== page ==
Pressgang - Outlandish
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Pressgang
Outlandish
Vox Pop

The English folk-rock band Pressgang have finally returned, with what is their strongest outing since the classic 1996 Fire album. The connection to the Fire-era sonic onslaught is no mere accident; for Outlandish, front man Damian Clarke has reconvened the Fire line-up of the band: George Whitfield on vocals, accordions, and keyboards; funk-grit bassist Cliff Eastabrook; and skins-pummeling Tony Lyons round out the swaggering sound of Pressgang at the height of their collective powers.

If this were issued on vinyl, I would have reduced the LP to the thinness of a communion wafer by now. In the late 1980s, Pressgang were part of a movement in English folk-rock known as ‘rogue’ folk; the Oysterband saw themselves similarly tagged in that genre. However, I think that Pressgang remained the flag-bearers of a movement that simply needed more followers. Around 1989, Pressgang released an absolute gem of an EP entitled Rogues!, one side of which was a full-on take of ‘The Raggle Taggle Gypsies’ that roared with punk intensity and that was offset by the sound of insects chirping merrily around a fire: in their youth, Pressgang were clearly one feral crew with a sharp, biting sound that was as sharp as Damian Clarke’s dastardly moustache. What is particularly fascinating to me is that Outlandish revisits some of the Pressgang classics of the Rogues!-era, crossed with the fury of the Fire record; in fact, I think that it is a comment on, and reconsideration of, the distinctive Pressgang oeuvre.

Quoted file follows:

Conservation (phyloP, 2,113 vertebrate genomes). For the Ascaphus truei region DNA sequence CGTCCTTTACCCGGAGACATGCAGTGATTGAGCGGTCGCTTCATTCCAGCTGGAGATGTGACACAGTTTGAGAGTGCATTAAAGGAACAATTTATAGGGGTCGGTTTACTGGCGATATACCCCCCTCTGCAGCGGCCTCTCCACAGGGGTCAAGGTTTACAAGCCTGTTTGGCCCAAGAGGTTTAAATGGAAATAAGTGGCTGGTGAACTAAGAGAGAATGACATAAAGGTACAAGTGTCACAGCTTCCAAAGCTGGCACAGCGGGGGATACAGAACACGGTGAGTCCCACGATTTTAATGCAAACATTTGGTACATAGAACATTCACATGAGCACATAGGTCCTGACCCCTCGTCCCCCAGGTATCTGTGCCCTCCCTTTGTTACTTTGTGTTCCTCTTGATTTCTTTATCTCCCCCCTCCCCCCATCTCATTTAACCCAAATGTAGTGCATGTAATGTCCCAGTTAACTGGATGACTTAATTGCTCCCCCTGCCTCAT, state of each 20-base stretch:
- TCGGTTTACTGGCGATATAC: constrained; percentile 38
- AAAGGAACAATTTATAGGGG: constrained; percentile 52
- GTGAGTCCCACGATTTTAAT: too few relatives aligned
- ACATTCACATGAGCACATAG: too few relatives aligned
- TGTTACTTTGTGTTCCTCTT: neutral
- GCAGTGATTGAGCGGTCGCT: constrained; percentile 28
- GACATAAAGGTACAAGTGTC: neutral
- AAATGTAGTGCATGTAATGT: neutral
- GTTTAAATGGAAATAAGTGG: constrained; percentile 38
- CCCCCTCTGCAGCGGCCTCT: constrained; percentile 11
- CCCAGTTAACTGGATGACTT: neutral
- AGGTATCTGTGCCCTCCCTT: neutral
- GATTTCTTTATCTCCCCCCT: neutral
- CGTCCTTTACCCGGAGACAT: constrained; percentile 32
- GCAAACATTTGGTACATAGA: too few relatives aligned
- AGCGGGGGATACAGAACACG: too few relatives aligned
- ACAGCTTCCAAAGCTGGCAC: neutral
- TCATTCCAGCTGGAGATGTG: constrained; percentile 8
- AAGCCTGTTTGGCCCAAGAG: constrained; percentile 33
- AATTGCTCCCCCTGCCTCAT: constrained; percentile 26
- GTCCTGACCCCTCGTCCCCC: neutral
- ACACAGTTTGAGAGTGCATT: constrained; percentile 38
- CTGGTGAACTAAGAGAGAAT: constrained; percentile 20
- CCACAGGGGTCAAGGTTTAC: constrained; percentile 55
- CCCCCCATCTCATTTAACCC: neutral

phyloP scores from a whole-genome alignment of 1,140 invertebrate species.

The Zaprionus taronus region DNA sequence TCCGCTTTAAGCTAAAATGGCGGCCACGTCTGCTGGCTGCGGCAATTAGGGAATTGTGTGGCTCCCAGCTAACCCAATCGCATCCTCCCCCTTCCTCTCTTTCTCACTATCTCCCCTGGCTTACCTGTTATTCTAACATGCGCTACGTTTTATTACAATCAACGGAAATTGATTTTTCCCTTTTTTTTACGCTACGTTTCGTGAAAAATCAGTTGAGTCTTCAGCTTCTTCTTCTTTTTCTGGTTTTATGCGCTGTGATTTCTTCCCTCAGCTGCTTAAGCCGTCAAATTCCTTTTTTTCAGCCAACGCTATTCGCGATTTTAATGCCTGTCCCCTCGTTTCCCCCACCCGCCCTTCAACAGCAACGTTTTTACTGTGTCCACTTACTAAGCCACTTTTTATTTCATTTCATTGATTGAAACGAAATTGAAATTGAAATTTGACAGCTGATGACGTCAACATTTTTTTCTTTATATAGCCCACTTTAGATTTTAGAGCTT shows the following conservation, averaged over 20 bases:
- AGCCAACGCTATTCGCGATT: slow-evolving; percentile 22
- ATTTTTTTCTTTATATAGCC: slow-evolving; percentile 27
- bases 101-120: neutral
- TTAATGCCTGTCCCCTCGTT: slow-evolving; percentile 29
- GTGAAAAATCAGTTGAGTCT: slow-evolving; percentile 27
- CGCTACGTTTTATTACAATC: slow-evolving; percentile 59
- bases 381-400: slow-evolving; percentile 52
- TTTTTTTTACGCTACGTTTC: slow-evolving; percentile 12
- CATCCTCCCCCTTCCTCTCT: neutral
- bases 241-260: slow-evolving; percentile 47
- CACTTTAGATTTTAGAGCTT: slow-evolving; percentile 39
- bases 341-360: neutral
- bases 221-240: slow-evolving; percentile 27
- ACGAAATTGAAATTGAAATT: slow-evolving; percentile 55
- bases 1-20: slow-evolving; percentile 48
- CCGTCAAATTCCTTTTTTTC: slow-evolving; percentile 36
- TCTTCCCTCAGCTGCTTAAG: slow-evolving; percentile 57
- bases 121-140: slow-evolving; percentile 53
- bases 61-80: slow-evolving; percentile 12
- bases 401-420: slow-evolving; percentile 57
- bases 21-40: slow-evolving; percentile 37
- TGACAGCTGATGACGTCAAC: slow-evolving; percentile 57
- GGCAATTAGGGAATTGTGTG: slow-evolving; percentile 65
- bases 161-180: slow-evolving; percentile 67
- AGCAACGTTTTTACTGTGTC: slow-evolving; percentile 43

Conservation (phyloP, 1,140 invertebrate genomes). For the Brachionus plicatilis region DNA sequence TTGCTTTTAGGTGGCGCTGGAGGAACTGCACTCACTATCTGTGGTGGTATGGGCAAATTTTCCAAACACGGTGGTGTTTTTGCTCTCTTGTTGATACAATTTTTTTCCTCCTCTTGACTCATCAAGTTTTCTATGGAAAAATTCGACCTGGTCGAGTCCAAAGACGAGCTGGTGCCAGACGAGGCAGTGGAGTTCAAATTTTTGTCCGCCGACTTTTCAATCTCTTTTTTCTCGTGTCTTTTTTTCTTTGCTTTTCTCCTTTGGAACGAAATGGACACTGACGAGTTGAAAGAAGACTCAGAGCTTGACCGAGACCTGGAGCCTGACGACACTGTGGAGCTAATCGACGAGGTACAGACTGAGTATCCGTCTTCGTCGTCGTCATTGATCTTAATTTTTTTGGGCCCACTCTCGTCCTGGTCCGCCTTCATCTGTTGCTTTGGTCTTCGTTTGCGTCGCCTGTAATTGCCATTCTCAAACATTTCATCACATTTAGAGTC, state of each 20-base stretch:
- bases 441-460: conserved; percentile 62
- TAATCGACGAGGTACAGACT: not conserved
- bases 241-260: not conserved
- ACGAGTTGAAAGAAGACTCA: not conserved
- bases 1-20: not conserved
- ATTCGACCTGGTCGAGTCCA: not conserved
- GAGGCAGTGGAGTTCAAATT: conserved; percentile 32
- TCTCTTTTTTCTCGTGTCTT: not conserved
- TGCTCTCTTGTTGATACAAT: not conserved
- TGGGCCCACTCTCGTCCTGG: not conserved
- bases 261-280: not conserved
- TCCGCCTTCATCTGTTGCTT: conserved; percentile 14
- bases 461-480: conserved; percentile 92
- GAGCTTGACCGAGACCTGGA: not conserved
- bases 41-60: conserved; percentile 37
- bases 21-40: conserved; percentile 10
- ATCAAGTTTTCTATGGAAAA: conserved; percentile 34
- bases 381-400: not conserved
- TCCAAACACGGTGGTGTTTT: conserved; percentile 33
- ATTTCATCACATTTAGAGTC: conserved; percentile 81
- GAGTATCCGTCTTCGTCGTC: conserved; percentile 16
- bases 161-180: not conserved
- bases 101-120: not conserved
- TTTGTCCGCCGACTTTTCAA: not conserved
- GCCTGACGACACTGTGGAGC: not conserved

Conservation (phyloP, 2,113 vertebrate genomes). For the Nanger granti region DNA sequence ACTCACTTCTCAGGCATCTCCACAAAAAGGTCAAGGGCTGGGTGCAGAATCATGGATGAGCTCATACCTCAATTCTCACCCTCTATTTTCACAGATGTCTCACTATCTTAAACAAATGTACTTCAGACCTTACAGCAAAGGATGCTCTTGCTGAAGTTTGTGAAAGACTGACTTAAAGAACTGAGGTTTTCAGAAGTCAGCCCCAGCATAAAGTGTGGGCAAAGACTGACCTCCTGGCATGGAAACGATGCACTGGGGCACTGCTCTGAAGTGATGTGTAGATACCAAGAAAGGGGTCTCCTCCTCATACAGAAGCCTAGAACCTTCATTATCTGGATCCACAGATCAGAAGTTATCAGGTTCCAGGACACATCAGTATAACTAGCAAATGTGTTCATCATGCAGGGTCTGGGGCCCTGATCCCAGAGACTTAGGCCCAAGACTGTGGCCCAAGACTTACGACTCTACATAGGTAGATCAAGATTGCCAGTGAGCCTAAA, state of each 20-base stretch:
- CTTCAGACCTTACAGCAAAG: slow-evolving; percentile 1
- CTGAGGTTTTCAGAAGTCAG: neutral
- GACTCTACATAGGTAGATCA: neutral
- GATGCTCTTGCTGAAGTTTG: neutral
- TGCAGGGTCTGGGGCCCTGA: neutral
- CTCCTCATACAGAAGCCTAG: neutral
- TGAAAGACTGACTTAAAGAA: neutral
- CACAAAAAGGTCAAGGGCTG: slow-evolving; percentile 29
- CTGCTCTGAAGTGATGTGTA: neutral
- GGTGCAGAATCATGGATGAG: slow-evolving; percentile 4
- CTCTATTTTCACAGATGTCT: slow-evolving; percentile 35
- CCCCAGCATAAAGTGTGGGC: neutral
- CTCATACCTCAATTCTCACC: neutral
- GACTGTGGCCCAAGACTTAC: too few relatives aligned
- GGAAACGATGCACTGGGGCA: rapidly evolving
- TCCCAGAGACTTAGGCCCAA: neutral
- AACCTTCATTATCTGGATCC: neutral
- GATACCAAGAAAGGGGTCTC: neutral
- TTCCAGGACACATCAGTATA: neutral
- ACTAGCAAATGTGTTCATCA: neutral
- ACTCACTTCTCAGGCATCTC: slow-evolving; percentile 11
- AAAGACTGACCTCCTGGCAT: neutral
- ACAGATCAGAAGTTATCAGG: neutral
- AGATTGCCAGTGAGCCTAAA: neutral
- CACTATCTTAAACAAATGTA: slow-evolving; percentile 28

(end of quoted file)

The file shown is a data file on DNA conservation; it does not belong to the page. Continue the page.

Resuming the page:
They dash out of the gate with ‘The Gypsy Bride,’ prefaced by a vocal introduction which gives way to Whitfield’s soaring accordion and the thunder of the Eastabrook/Lyons rhythm section. ‘The Outlandish Knight’ is a tune from the Rogues! EP, here considerably beefed-up with extra bounce from Eastabrook, whose dirty, dragged-out bass at the end of the tune is even more punk than the version released twenty-one years ago. ‘Blackbird’ reminds me of ‘Flanders’ on the Fire CD – the tune is similar -- providing a brief love ballad respite on the latest release. Other similarities can be drawn across the Pressgang discography: ‘Bonny Ship the Diamond’ and ‘The Raggle Taggle Gypsies’ date back to Rogues!, and the storytelling aspect of ‘The Gaberlunzie Man’ reminds me that Pressgang closed out Fire with a tale. I do not mean to suggest that Outlandish is derivative, because the album sounds fresh. For instance, the version of ‘Goode Ale’ that the band lays down here is very pagan, with vocals cast over percussion and a hurdy-gurdy workout by Clarke. But two tracks in particular warrant particular mention: ‘The Nobleman’s Wedding’ and ‘The Raggle Taggle Gypsies.’ ‘The Nobleman’s Wedding’ is a reggae treatment of this tune, and it is devastating, much as ‘Take a Jump’ was on Fire. When the band intones “How can you eat at another man’s table/how can you drink from another man’s wine,” I can only wonder why other groups who have attempted to fuse English folk with reggae cannot pull it off as well as Pressgang does here. Further, ‘The Raggle Taggle Gypsies’ features the cutting, ringing sound of Clarke’s guitar, an essential feature of Pressgang’s work, and the version that closes out this CD is insanely funky, with the chorus updated in raucous fashion. This is an unexpected work, one that rocks harder than one would expect, and a glorious return to form. Here’s hoping that Pressgang continues to get down to business in this form. – Lee Blackstone

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